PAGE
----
I love Claremont, I love CMC, and by far the biggest opportunity cost of my decision to study abroad this fall is missing a semester at my school. We live in a country club filled with, tall (I am 6 ft and am still “CMC Short”) closet nerds who I think the world of and will miss like hell. From a purely in-the-classroom educational perspective, I assume that my classes abroad will be a slight (though DIS is definitely no joke) downgrade from my Claremont courses. However, I also believe that integrating myself into a culture that is so thoroughly opposed to the dominate American mindset, is worth infinitely more than any advantage gained by my CMC classes.
In order to actually learn anything in school (or life if we want to go to that level), we need to be able to establish some sort of frame of reference. As Americans, we often grab on to a belief or belief system, and then use that to frame everything else. Whether it is politics, religion, or stupid dining hall arguments (we still have not settled the extremely important t-rex v war elephant debate), we oftentimes look at the world with an “us versus them” mentality. One of the advantages to studying philosophy, as well as debate (shout out Mustangs), is that you are challenged to look at things from all sides. Not only do I want to understand the world in terms of those I disagree with, but I want to be able to zoom out and look at things from a 360 degree view in every direction. I think being abroad is one of the few ways to truly learn this skill.
To give a more concrete example of what I am blabbering about, I will take something that makes most peoples blood boil; welfare. Being a Jewish Econ/Philosophy major, this debate is my version of Christmas morning. Any American will have an opinion about it, usually something along the spectrum ranging from , “Those assholes need to get jobs like I did when things were tough,” to “Welfare recipients are facing an impossible battle and need our full support.” We completely dismiss the idea that both answers could be completely correct. Heaven forbid it be the case that some people are undeserving and that some people have been placed in a screwy situation and need our help. I find this particular debate fascinating, and am interested to see how a country (Denmark) with a top income tax rate of 60% (gasp) manages to have some of the happiest and most wealthy citizens on the planet. Now before my Tea Party readers call me a socialist (like Obama am I right!?) and take me to the gallows, I do not think an American welfare state is a good, or even plausible idea (come at me Medicare). However, it will be awesome to compare the differences in cultural mindset, applicability and legislation in the US and Demark. There is unquestionably merit to both systems, and by understanding the differences from the point of view of a Dane, I hope to see the whole debate in a much clearer way.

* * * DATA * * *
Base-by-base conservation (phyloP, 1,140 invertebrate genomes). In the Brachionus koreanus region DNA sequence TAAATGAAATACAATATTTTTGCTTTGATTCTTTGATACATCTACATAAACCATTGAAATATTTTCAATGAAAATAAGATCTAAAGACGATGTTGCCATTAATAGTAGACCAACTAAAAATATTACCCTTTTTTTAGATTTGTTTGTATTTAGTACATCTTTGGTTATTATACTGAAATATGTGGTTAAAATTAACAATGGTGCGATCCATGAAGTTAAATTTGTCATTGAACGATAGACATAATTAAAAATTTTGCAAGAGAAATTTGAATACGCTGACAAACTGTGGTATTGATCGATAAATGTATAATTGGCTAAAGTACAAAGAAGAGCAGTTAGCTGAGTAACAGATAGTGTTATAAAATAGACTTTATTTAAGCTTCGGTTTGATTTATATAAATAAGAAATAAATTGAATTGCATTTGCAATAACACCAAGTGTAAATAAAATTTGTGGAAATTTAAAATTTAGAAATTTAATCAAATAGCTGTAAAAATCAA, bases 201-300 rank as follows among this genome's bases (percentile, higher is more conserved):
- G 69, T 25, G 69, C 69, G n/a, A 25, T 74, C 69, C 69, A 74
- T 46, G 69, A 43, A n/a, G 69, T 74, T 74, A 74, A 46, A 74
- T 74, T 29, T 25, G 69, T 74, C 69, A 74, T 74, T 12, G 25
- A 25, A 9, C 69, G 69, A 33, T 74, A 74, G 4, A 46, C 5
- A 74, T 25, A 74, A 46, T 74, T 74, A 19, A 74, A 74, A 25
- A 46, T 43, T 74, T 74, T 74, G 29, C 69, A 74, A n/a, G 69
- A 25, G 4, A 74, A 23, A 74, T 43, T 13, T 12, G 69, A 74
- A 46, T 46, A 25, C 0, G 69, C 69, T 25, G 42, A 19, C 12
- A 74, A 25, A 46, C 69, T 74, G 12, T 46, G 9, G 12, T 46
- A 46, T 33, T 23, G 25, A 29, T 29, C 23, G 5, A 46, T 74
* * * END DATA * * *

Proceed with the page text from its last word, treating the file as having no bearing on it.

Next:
The idea of frames of reference is huge in everything we do, and so I cannot wait to look at things with a Danish perspective. I have been lucky to travel frequently to African nations, and I consider the perspective those experiences provided me with to be worth as much as my college education (XOXO offended professors). A solid frame of reference is one of the few things I think our absurdly expensive private school tuition fails to provide us with, and so even though I will miss Camp Claremont (and getting ponded on my birthday) dearly, I would not miss the chance to study abroad for a whole semester. Oh and the parties, girls and included travel certainly did not make the decision any harder (Oktoberfest look out). That concludes my first post, I apologize for the horrendously serious nature of it, and I promise to sound less like a know-it-all prep school kid in the future!!
XOXO Gossip Girl
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